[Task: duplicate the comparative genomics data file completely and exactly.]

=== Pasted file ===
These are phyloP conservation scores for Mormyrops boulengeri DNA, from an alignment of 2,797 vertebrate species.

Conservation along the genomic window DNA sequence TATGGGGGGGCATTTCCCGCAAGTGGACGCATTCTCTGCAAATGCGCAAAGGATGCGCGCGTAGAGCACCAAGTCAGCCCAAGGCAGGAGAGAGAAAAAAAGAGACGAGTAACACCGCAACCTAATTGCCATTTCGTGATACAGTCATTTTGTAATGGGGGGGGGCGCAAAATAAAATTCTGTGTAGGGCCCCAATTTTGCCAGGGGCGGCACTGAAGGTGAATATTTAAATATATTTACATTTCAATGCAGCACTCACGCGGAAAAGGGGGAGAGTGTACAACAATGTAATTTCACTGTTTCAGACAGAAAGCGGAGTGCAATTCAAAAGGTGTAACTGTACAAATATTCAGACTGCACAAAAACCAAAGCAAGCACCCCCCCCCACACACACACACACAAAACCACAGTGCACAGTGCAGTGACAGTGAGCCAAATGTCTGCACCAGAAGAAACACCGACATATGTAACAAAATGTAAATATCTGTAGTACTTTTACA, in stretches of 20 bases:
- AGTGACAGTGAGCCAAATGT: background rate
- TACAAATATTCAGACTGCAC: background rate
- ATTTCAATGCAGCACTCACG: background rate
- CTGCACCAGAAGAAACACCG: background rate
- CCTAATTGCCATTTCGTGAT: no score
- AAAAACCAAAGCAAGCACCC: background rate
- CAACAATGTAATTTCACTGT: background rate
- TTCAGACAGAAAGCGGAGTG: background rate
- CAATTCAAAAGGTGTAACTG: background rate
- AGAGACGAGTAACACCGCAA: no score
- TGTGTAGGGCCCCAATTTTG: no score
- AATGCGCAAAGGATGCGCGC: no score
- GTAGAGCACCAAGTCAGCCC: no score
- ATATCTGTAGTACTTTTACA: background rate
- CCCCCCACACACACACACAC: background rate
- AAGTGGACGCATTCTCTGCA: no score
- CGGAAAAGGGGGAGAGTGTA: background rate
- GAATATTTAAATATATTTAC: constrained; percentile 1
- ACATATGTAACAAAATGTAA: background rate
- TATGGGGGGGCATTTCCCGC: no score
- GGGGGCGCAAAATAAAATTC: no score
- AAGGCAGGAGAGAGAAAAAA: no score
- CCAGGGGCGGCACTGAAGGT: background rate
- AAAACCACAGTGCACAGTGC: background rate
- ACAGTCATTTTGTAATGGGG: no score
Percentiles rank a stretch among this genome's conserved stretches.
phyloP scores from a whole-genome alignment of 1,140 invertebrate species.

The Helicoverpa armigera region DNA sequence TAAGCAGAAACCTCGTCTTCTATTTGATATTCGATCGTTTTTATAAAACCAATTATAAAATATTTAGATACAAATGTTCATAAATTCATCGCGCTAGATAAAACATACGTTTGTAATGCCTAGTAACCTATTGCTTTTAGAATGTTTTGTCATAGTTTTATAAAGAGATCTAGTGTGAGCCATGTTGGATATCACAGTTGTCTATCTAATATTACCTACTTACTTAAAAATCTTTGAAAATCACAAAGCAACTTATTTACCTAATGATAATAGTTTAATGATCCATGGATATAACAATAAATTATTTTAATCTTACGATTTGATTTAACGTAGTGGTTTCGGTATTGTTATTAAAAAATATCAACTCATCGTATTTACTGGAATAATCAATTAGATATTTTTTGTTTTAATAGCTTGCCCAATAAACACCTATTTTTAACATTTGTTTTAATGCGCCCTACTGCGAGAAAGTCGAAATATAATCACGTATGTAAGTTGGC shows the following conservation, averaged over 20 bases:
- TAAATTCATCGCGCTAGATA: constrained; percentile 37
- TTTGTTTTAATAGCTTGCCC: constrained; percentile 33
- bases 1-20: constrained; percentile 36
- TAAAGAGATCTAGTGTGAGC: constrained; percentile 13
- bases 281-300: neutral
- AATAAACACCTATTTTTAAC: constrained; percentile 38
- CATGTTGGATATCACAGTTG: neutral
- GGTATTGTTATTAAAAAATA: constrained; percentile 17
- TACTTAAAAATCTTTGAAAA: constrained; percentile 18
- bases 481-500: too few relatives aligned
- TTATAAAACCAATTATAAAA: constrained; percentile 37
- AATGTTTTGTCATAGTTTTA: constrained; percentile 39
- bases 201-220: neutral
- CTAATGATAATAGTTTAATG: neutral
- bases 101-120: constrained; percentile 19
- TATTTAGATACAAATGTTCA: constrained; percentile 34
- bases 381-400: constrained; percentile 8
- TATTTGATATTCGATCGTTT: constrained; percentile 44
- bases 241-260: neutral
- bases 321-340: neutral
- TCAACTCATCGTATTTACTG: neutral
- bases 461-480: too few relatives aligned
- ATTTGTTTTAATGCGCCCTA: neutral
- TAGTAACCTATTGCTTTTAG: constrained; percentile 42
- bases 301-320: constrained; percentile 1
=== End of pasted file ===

These are phyloP conservation scores for Mormyrops boulengeri DNA, from an alignment of 2,797 vertebrate species.

Conservation along the genomic window DNA sequence TATGGGGGGGCATTTCCCGCAAGTGGACGCATTCTCTGCAAATGCGCAAAGGATGCGCGCGTAGAGCACCAAGTCAGCCCAAGGCAGGAGAGAGAAAAAAAGAGACGAGTAACACCGCAACCTAATTGCCATTTCGTGATACAGTCATTTTGTAATGGGGGGGGGCGCAAAATAAAATTCTGTGTAGGGCCCCAATTTTGCCAGGGGCGGCACTGAAGGTGAATATTTAAATATATTTACATTTCAATGCAGCACTCACGCGGAAAAGGGGGAGAGTGTACAACAATGTAATTTCACTGTTTCAGACAGAAAGCGGAGTGCAATTCAAAAGGTGTAACTGTACAAATATTCAGACTGCACAAAAACCAAAGCAAGCACCCCCCCCCACACACACACACACAAAACCACAGTGCACAGTGCAGTGACAGTGAGCCAAATGTCTGCACCAGAAGAAACACCGACATATGTAACAAAATGTAAATATCTGTAGTACTTTTACA, in stretches of 20 bases:
- AGTGACAGTGAGCCAAATGT: background rate
- TACAAATATTCAGACTGCAC: background rate
- ATTTCAATGCAGCACTCACG: background rate
- CTGCACCAGAAGAAACACCG: background rate
- CCTAATTGCCATTTCGTGAT: no score
- AAAAACCAAAGCAAGCACCC: background rate
- CAACAATGTAATTTCACTGT: background rate
- TTCAGACAGAAAGCGGAGTG: background rate
- CAATTCAAAAGGTGTAACTG: background rate
- AGAGACGAGTAACACCGCAA: no score
- TGTGTAGGGCCCCAATTTTG: no score
- AATGCGCAAAGGATGCGCGC: no score
- GTAGAGCACCAAGTCAGCCC: no score
- ATATCTGTAGTACTTTTACA: background rate
- CCCCCCACACACACACACAC: background rate
- AAGTGGACGCATTCTCTGCA: no score
- CGGAAAAGGGGGAGAGTGTA: background rate
- GAATATTTAAATATATTTAC: constrained; percentile 1
- ACATATGTAACAAAATGTAA: background rate
- TATGGGGGGGCATTTCCCGC: no score
- GGGGGCGCAAAATAAAATTC: no score
- AAGGCAGGAGAGAGAAAAAA: no score
- CCAGGGGCGGCACTGAAGGT: background rate
- AAAACCACAGTGCACAGTGC: background rate
- ACAGTCATTTTGTAATGGGG: no score
Percentiles rank a stretch among this genome's conserved stretches.
phyloP scores from a whole-genome alignment of 1,140 invertebrate species.

The Helicoverpa armigera region DNA sequence TAAGCAGAAACCTCGTCTTCTATTTGATATTCGATCGTTTTTATAAAACCAATTATAAAATATTTAGATACAAATGTTCATAAATTCATCGCGCTAGATAAAACATACGTTTGTAATGCCTAGTAACCTATTGCTTTTAGAATGTTTTGTCATAGTTTTATAAAGAGATCTAGTGTGAGCCATGTTGGATATCACAGTTGTCTATCTAATATTACCTACTTACTTAAAAATCTTTGAAAATCACAAAGCAACTTATTTACCTAATGATAATAGTTTAATGATCCATGGATATAACAATAAATTATTTTAATCTTACGATTTGATTTAACGTAGTGGTTTCGGTATTGTTATTAAAAAATATCAACTCATCGTATTTACTGGAATAATCAATTAGATATTTTTTGTTTTAATAGCTTGCCCAATAAACACCTATTTTTAACATTTGTTTTAATGCGCCCTACTGCGAGAAAGTCGAAATATAATCACGTATGTAAGTTGGC shows the following conservation, averaged over 20 bases:
- TAAATTCATCGCGCTAGATA: constrained; percentile 37
- TTTGTTTTAATAGCTTGCCC: constrained; percentile 33
- bases 1-20: constrained; percentile 36
- TAAAGAGATCTAGTGTGAGC: constrained; percentile 13
- bases 281-300: neutral
- AATAAACACCTATTTTTAAC: constrained; percentile 38
- CATGTTGGATATCACAGTTG: neutral
- GGTATTGTTATTAAAAAATA: constrained; percentile 17
- TACTTAAAAATCTTTGAAAA: constrained; percentile 18
- bases 481-500: too few relatives aligned
- TTATAAAACCAATTATAAAA: constrained; percentile 37
- AATGTTTTGTCATAGTTTTA: constrained; percentile 39
- bases 201-220: neutral
- CTAATGATAATAGTTTAATG: neutral
- bases 101-120: constrained; percentile 19
- TATTTAGATACAAATGTTCA: constrained; percentile 34
- bases 381-400: constrained; percentile 8
- TATTTGATATTCGATCGTTT: constrained; percentile 44
- bases 241-260: neutral
- bases 321-340: neutral
- TCAACTCATCGTATTTACTG: neutral
- bases 461-480: too few relatives aligned
- ATTTGTTTTAATGCGCCCTA: neutral
- TAGTAACCTATTGCTTTTAG: constrained; percentile 42
- bases 301-320: constrained; percentile 1